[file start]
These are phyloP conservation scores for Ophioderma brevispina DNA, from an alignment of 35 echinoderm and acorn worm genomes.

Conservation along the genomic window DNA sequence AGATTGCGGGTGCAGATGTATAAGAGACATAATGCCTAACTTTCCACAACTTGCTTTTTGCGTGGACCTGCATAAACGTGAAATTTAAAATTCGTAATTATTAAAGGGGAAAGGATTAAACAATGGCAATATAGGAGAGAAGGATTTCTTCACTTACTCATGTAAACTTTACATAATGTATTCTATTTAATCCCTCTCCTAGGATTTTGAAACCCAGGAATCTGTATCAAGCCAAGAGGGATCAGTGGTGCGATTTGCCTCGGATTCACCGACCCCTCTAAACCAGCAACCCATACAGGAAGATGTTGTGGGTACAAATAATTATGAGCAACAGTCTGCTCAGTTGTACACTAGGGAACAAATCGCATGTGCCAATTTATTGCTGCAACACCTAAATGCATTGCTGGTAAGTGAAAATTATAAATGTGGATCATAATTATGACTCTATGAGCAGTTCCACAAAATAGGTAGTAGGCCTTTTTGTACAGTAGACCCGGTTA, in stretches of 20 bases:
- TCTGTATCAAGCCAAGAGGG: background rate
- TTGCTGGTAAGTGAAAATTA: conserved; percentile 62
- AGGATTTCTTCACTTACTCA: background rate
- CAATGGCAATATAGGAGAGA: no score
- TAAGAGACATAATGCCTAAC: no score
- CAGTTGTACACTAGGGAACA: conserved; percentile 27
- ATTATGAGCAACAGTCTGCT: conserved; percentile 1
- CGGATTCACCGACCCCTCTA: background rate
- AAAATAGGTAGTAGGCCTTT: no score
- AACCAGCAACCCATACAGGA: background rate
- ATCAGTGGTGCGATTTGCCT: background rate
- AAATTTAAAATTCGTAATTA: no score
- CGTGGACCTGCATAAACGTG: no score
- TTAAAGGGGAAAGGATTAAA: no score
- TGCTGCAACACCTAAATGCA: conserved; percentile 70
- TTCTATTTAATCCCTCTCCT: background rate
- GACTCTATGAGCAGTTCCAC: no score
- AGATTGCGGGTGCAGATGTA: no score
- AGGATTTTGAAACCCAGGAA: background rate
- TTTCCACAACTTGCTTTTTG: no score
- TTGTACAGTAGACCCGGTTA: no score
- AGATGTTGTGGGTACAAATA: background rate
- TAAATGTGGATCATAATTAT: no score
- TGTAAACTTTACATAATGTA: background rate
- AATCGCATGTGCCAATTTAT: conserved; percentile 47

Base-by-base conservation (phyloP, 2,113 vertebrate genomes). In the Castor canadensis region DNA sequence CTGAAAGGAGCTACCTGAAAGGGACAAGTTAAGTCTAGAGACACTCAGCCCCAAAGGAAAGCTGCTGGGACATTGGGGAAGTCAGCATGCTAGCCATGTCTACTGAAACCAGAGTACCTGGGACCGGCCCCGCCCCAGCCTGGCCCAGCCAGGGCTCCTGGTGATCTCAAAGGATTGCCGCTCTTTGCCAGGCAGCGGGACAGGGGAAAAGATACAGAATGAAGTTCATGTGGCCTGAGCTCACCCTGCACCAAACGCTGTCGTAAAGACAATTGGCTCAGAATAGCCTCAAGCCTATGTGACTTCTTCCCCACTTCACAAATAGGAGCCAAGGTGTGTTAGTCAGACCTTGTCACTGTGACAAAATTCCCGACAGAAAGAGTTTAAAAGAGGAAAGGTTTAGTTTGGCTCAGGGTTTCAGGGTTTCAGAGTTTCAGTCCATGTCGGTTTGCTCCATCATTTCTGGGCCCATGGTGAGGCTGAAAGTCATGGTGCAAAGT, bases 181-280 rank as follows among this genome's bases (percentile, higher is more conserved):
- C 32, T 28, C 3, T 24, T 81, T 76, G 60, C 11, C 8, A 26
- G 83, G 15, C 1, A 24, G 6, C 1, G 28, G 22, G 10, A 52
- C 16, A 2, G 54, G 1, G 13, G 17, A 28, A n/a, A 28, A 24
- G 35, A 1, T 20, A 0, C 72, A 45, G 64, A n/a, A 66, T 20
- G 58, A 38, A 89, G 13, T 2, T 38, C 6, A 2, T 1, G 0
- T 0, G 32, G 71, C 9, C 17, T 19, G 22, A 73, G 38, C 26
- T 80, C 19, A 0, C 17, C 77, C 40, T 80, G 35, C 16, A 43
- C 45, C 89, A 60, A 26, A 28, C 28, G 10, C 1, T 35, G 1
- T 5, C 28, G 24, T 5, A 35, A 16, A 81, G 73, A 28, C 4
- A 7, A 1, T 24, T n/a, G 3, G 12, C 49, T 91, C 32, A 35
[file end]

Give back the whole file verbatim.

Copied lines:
These are phyloP conservation scores for Ophioderma brevispina DNA, from an alignment of 35 echinoderm and acorn worm genomes.

Conservation along the genomic window DNA sequence AGATTGCGGGTGCAGATGTATAAGAGACATAATGCCTAACTTTCCACAACTTGCTTTTTGCGTGGACCTGCATAAACGTGAAATTTAAAATTCGTAATTATTAAAGGGGAAAGGATTAAACAATGGCAATATAGGAGAGAAGGATTTCTTCACTTACTCATGTAAACTTTACATAATGTATTCTATTTAATCCCTCTCCTAGGATTTTGAAACCCAGGAATCTGTATCAAGCCAAGAGGGATCAGTGGTGCGATTTGCCTCGGATTCACCGACCCCTCTAAACCAGCAACCCATACAGGAAGATGTTGTGGGTACAAATAATTATGAGCAACAGTCTGCTCAGTTGTACACTAGGGAACAAATCGCATGTGCCAATTTATTGCTGCAACACCTAAATGCATTGCTGGTAAGTGAAAATTATAAATGTGGATCATAATTATGACTCTATGAGCAGTTCCACAAAATAGGTAGTAGGCCTTTTTGTACAGTAGACCCGGTTA, in stretches of 20 bases:
- TCTGTATCAAGCCAAGAGGG: background rate
- TTGCTGGTAAGTGAAAATTA: conserved; percentile 62
- AGGATTTCTTCACTTACTCA: background rate
- CAATGGCAATATAGGAGAGA: no score
- TAAGAGACATAATGCCTAAC: no score
- CAGTTGTACACTAGGGAACA: conserved; percentile 27
- ATTATGAGCAACAGTCTGCT: conserved; percentile 1
- CGGATTCACCGACCCCTCTA: background rate
- AAAATAGGTAGTAGGCCTTT: no score
- AACCAGCAACCCATACAGGA: background rate
- ATCAGTGGTGCGATTTGCCT: background rate
- AAATTTAAAATTCGTAATTA: no score
- CGTGGACCTGCATAAACGTG: no score
- TTAAAGGGGAAAGGATTAAA: no score
- TGCTGCAACACCTAAATGCA: conserved; percentile 70
- TTCTATTTAATCCCTCTCCT: background rate
- GACTCTATGAGCAGTTCCAC: no score
- AGATTGCGGGTGCAGATGTA: no score
- AGGATTTTGAAACCCAGGAA: background rate
- TTTCCACAACTTGCTTTTTG: no score
- TTGTACAGTAGACCCGGTTA: no score
- AGATGTTGTGGGTACAAATA: background rate
- TAAATGTGGATCATAATTAT: no score
- TGTAAACTTTACATAATGTA: background rate
- AATCGCATGTGCCAATTTAT: conserved; percentile 47

Base-by-base conservation (phyloP, 2,113 vertebrate genomes). In the Castor canadensis region DNA sequence CTGAAAGGAGCTACCTGAAAGGGACAAGTTAAGTCTAGAGACACTCAGCCCCAAAGGAAAGCTGCTGGGACATTGGGGAAGTCAGCATGCTAGCCATGTCTACTGAAACCAGAGTACCTGGGACCGGCCCCGCCCCAGCCTGGCCCAGCCAGGGCTCCTGGTGATCTCAAAGGATTGCCGCTCTTTGCCAGGCAGCGGGACAGGGGAAAAGATACAGAATGAAGTTCATGTGGCCTGAGCTCACCCTGCACCAAACGCTGTCGTAAAGACAATTGGCTCAGAATAGCCTCAAGCCTATGTGACTTCTTCCCCACTTCACAAATAGGAGCCAAGGTGTGTTAGTCAGACCTTGTCACTGTGACAAAATTCCCGACAGAAAGAGTTTAAAAGAGGAAAGGTTTAGTTTGGCTCAGGGTTTCAGGGTTTCAGAGTTTCAGTCCATGTCGGTTTGCTCCATCATTTCTGGGCCCATGGTGAGGCTGAAAGTCATGGTGCAAAGT, bases 181-280 rank as follows among this genome's bases (percentile, higher is more conserved):
- C 32, T 28, C 3, T 24, T 81, T 76, G 60, C 11, C 8, A 26
- G 83, G 15, C 1, A 24, G 6, C 1, G 28, G 22, G 10, A 52
- C 16, A 2, G 54, G 1, G 13, G 17, A 28, A n/a, A 28, A 24
- G 35, A 1, T 20, A 0, C 72, A 45, G 64, A n/a, A 66, T 20
- G 58, A 38, A 89, G 13, T 2, T 38, C 6, A 2, T 1, G 0
- T 0, G 32, G 71, C 9, C 17, T 19, G 22, A 73, G 38, C 26
- T 80, C 19, A 0, C 17, C 77, C 40, T 80, G 35, C 16, A 43
- C 45, C 89, A 60, A 26, A 28, C 28, G 10, C 1, T 35, G 1
- T 5, C 28, G 24, T 5, A 35, A 16, A 81, G 73, A 28, C 4
- A 7, A 1, T 24, T n/a, G 3, G 12, C 49, T 91, C 32, A 35